Unlucky enough to be forced to go to strong and stable election party with a coalition of chaos of friends? Want to talk to the many, not the few about politics? Concerned about being shoe horned into another referendum about your favorite choice of drink? Weak and wobbly at thought of not knowing the main talking points for election night, well good news, South Yorkshire Briefing has the top five talking points for your party.
Will Cleggy go?
After the sad passing of much loved Peter Sallis this week, who played Cleggy in Last of the Summer Wine, could another Clegg be about to depart from Yorkshire?
He has a slim majority of under 3,000 after an anti-Lib Dem surge at the last election. On a bad night for the Liberal Democrats, could he lose his seat?
Penistone and Stocksbridge’s Smith to stay?
At the start of this election, the Conservative Party were widely tipped to take the seat where Angela Smith has a 6,700 majority. Since then, the polls have improved and a source close to Angela Smith told South Yorkshire Briefing on Monday that they were quietly confident of holding the seat. We spoke to people in Penistone on the same day, and it didn’t seem like the Conservatives were about to seize control.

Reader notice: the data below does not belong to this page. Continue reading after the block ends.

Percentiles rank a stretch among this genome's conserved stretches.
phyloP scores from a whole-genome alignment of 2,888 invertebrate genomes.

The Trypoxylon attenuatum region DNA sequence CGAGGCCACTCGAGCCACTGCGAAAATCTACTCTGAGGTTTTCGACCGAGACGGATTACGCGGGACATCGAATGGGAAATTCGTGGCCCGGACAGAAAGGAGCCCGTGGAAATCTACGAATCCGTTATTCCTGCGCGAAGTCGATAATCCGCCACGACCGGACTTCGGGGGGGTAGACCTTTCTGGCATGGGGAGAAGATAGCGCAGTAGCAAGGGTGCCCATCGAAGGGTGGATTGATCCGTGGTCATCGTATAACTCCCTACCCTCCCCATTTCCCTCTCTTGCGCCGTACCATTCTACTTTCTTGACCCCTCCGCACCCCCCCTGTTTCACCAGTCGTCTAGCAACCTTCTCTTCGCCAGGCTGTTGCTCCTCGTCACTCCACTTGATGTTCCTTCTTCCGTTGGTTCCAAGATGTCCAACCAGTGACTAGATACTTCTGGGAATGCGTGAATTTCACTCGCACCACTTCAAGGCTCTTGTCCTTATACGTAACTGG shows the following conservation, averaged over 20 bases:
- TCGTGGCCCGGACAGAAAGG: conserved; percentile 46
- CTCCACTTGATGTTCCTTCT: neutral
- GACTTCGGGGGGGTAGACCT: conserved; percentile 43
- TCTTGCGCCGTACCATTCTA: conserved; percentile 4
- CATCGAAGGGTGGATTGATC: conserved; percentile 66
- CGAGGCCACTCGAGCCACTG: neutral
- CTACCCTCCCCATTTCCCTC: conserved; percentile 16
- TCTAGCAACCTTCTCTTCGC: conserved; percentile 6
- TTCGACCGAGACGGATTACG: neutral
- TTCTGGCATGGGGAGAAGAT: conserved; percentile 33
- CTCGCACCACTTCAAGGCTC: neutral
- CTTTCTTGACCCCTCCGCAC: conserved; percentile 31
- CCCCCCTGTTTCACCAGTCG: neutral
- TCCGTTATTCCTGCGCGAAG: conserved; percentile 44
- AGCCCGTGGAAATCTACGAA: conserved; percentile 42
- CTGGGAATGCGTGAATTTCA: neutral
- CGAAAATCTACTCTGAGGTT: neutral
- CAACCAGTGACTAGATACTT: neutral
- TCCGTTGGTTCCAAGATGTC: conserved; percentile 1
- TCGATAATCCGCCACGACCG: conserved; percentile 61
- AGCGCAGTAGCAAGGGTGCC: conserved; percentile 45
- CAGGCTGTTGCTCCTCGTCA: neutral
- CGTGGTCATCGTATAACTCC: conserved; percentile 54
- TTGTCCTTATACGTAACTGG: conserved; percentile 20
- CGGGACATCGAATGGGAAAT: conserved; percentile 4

Gordon Bennett! Natalie to win?
It’s unlikely, but Sheffield’s highest profile challenger to an incumbent MP had high hopes about her chances ahead of the election. Since then, it’s seemed less likely that the former Green Party leader will snatch the seat from Paul Blomfield, who is defending a 17,000 majority.
Will Labour’s vote hold up?
The polls are untrusted to a level not seen before (more on them later), but it seems that Labour’s position has improved as the campaign has gone on. Will a lack of confidence in Jeremy Corbyn’s leadership shine through, or will they be punished at the polls. Eyes will be on seats like Don Valley, Penistone and Stocksbridge, and Sheffield Hallam to see how Labour’s vote holds.
YouGov are predicting a hung Parliament, while other polls have the Conservatives 8 points ahead. Predictions vary from a three-figure majority to a hung Parliament, and the secondary story of the night will be whose methodology is correct, and who can, or cannot be trusted in the future.